>> Monday, January 27, 2003
A forever kind of guy tangles with a rolling stone kind of woman: On a hot July night in 1832, a young infantry officer disappeared. Almost 170 years later, the search for what happened to him -- and why -- draws Annie Beckett and Rik Magnusson together in a passionate affair. She tells herself she can't stay. He decides he won't let her go. Annie and Rik are determined to overcome the painful obstacles of their pasts to find happiness, but history is about to repeat itself as timeless constants of human behavior -- love and honor, friendship and rivalry -- threaten their fragile bonds of love and trust.This one was a reread, but I didn't remember it was so great. I mean, I knew I'd liked it, but I didn't remember how utterly re-readable it was. Anyway, I just loved it, and it gets an A+.
This one's just the kind of book I prefer. It concentrates on the romance (no gun-wielding villains here), but still has a neat little mystery to add that "something extra" to the book. The characters are excellently drawn, and very likeable. Rik's been burned by his ex-wife but doesn't hate all women, and Annie has some issues with commitment, but this isn't drawn out too long.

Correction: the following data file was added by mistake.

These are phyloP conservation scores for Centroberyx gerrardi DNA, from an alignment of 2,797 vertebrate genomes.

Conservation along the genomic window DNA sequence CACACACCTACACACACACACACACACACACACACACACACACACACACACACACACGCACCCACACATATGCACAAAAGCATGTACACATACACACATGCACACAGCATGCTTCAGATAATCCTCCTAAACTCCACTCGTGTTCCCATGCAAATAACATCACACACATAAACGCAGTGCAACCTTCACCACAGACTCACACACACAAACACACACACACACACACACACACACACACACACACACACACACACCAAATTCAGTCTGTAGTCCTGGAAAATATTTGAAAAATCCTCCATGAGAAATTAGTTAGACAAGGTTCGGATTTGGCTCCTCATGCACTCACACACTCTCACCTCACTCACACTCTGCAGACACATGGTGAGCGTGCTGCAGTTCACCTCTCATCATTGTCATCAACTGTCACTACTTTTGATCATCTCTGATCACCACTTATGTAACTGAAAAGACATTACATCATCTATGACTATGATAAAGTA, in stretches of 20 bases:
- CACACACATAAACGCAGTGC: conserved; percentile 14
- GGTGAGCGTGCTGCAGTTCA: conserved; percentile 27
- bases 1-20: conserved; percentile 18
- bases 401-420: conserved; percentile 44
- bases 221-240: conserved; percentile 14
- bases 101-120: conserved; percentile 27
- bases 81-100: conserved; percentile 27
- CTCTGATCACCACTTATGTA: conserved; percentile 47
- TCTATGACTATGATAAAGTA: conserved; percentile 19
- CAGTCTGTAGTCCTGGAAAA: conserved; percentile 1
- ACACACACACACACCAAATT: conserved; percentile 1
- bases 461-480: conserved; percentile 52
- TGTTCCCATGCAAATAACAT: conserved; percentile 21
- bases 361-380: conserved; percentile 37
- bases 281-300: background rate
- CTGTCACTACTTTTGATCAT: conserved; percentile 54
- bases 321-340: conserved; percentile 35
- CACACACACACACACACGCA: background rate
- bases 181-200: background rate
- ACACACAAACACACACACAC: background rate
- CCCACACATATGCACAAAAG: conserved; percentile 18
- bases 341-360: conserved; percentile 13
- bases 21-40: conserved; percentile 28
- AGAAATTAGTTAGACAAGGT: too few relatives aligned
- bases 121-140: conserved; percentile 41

Rik and Annie together are very believable. Their relationship progresses slowly, and never feels rushed. And those love scenes! Full of humor and laughter and very, very hot.
I found the storyline about Lewis, the lost infantryman, fascinating. I don't know if it was believable that it would have garnered that much media attention (though I wouldn't think so), but I liked it and Jerott made good use of it to show us more about Annie.